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ISSUE 117 VOL 15 PUBLISHED 4/9/2004

Dolfo-Smith addresses sexuality

By Christian Huebner
Contributing Writer

Friday, April 9, 2004

Monday evening, more than one hundred St. Olaf students and staff members gathered in Boe Chapel to hear speaker Toni Dolfo-Smith, Director of Living Waters Canada, address them in a talk entitled "Personal Need and Divine Love."

"All of us are broken in our capacity to love," Dolfo-Smith said. "Some people are more broken than others, [but we all] need to learn the ways that [we] are broken and how that affects [our] relations with other people and with God."

The talk, sponsored by the Christian Activities Network (CAN), was the first of three public appearances Dolfo-Smith made on campus this week to address issues of sexuality and wholeness.

On Tuesday and Wednesday, he spoke more specifically on sexuality, but Dolfo-Smith saw his talk on Monday as the integral foundation of his three appearances.

Because it refuses to admit where it is broken, "secular society has confused sexuality with sex," said Dolfo-Smith. "Sexuality is about expressing who you are as a man or a woman, not about being sexual."

Dolfo-Smith used his own history to explain how he believes "brokenness" can develop and become hidden.

Growing up in a multi-racial home in South Africa at the height of the apartheid era, Dolfo-Smith struggled with body weight, finding parental approval and the hatred he felt toward his own homosexual tendencies; though he has been happily wed (to a woman) for 14 years, Dolfo-Smith was, prior to his marriage, involved a long-term relationship with another man.

His quest for praise and perfection was representative of his deep need for love and acceptance.

Admitting this need was the most difficult step, Dolfo-Smith said, but it was ultimately the most important. It is what eventually brought him into a vibrant relationship with God.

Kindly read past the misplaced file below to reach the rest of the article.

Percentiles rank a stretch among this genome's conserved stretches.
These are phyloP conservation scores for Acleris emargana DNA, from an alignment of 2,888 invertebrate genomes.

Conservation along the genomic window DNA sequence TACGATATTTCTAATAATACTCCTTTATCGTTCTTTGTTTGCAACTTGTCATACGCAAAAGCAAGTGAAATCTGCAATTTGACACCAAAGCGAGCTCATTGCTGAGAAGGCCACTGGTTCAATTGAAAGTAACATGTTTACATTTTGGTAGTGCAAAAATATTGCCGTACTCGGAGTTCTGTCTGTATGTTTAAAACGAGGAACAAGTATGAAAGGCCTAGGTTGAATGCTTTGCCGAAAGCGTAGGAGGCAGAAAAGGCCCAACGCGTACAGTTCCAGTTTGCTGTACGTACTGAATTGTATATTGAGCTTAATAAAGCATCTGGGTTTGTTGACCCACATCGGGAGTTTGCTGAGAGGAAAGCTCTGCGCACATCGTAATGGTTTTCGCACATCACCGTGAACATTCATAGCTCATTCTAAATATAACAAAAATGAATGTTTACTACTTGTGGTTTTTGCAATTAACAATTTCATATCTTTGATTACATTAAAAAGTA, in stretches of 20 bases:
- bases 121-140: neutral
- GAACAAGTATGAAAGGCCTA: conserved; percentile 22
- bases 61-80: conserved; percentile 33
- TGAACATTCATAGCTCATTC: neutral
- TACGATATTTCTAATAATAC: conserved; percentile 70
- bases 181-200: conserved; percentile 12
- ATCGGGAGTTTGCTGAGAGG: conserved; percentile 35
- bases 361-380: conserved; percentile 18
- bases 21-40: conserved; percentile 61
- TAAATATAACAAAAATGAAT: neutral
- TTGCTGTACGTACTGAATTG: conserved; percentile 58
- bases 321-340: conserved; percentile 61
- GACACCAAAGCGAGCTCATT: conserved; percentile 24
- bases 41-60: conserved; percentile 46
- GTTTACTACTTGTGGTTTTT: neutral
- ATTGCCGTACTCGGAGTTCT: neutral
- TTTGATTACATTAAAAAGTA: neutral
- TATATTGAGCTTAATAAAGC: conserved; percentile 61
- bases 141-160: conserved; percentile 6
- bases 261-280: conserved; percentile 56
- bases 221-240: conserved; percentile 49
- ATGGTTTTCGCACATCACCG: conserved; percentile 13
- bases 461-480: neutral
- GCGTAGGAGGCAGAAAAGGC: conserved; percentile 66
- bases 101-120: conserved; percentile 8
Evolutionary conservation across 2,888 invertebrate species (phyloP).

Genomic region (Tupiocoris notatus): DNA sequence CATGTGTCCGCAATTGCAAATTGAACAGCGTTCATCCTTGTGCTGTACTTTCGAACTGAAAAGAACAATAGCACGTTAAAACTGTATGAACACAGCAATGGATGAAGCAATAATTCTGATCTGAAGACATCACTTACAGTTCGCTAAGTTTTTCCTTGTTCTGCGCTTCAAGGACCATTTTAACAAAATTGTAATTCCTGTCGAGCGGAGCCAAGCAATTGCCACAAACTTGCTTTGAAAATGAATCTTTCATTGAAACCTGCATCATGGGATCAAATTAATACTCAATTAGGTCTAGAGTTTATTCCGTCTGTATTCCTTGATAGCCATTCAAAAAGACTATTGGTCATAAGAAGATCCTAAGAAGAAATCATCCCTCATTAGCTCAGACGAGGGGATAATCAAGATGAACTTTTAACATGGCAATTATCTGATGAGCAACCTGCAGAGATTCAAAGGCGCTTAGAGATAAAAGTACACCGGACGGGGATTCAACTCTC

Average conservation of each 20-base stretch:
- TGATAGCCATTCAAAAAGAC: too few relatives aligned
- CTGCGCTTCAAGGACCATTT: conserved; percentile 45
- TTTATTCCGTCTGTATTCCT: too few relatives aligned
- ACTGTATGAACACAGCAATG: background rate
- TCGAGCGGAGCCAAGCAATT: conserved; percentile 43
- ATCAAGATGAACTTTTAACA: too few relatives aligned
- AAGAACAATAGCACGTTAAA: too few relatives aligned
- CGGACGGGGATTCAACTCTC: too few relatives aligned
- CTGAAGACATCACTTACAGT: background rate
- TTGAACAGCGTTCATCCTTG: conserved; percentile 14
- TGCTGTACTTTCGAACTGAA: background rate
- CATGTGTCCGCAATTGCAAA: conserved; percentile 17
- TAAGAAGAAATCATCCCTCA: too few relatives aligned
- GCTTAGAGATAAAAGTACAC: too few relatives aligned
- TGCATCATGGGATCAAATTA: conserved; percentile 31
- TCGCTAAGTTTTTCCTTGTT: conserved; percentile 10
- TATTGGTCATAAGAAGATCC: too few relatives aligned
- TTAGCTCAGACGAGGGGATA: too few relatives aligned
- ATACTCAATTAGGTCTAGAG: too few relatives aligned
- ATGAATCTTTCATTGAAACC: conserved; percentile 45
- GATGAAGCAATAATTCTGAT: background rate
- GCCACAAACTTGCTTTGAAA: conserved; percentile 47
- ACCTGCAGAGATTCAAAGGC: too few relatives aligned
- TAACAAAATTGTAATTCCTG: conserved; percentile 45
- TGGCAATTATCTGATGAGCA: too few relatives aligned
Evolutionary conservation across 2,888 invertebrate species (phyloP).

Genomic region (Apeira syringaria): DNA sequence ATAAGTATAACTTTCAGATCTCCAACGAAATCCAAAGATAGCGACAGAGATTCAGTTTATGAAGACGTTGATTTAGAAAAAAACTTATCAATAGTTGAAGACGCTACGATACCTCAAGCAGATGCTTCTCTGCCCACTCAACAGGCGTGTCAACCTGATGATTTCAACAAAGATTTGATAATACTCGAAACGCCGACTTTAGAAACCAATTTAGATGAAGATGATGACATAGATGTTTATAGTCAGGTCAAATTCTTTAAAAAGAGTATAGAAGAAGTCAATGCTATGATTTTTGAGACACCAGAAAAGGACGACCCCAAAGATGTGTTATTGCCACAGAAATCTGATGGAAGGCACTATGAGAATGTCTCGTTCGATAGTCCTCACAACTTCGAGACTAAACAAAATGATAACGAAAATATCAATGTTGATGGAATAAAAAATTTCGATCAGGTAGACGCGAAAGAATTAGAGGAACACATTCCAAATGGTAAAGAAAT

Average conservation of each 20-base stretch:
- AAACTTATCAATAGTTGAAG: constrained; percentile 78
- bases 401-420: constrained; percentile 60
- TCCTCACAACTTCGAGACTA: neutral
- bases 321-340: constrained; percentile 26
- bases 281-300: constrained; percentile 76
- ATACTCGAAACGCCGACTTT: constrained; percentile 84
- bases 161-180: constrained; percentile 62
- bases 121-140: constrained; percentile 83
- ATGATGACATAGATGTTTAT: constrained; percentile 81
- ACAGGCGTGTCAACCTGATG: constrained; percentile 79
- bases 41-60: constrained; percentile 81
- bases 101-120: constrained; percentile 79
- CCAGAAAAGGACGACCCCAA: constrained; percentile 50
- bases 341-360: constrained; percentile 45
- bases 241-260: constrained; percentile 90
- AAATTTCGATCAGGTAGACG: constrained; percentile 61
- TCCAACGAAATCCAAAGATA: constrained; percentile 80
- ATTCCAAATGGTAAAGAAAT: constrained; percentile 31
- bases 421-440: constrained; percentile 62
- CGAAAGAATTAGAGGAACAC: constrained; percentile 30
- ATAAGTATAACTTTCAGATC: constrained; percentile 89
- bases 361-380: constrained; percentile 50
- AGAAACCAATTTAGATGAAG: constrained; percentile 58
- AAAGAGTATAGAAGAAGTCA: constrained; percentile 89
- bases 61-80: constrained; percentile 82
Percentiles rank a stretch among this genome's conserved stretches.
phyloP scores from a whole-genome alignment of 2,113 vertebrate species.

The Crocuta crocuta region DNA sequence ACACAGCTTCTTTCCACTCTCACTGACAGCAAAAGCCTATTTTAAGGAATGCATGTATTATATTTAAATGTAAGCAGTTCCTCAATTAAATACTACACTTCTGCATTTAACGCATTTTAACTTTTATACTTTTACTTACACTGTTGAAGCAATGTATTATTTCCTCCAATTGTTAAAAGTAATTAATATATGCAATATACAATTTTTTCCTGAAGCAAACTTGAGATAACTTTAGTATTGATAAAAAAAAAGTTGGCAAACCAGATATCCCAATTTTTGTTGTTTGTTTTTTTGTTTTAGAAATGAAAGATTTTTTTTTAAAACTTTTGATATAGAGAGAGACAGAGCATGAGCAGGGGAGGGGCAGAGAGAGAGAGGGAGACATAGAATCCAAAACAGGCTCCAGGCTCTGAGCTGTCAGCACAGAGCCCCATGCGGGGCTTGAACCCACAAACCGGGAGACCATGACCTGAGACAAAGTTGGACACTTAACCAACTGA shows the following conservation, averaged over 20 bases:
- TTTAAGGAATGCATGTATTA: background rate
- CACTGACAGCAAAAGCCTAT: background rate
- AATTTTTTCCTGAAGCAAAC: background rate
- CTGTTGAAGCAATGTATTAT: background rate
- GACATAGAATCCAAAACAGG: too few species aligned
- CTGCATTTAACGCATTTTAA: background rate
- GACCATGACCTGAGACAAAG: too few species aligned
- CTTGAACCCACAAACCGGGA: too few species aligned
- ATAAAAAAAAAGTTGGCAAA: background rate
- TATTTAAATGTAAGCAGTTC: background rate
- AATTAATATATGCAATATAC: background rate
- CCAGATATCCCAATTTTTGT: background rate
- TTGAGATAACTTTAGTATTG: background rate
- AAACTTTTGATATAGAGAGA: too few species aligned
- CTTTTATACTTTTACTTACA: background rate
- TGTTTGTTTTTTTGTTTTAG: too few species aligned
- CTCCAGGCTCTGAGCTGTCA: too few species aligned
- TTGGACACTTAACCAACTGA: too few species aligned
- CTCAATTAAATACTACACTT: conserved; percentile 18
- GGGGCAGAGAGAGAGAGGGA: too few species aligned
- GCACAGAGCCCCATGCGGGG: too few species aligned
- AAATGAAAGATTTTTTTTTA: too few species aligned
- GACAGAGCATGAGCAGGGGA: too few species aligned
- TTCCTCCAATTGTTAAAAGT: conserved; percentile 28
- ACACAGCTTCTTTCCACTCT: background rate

A relationship with God was at the heart of Monday's message. Ironically, Dolfo-Smith believes that religious people, due to what he sees as their propensity for maintaining facades of self-sufficiency, often times have the greatest difficulty with this.

"We spend our lives pretending we have no needs, and thus do not come to God," he said. Dolfo-Smith suggested that this is not surprising, in light of messages from popular culture. The obsession with health, youth and strength also presuppose an aversion to admitting weakness. Dolfo-Smith, however, challenged this mentality, asking, "What is more important? Health or the appearance of health?"

Dolfo-Smith sees the purpose of his work as sharing his personal experience in how God meets people. While brokenness, neediness and their implications in life do not always come across as an immediately appealing message, Dolfo-Smith said he particularly enjoys speaking with college students for their willingness to listen to multiple perspectives.

Still, he cautioned, while this open-mindedness "has its good points, [it] often times replaces good debates with political correctness." Above all, he stressed the importance of honesty, with oneself, with others and with God.

Dolfo-Smith's organization, Living Waters Canada, was founded in 1991 as a church-based resource dedicated to aiding those struggling with issues of sexuality.

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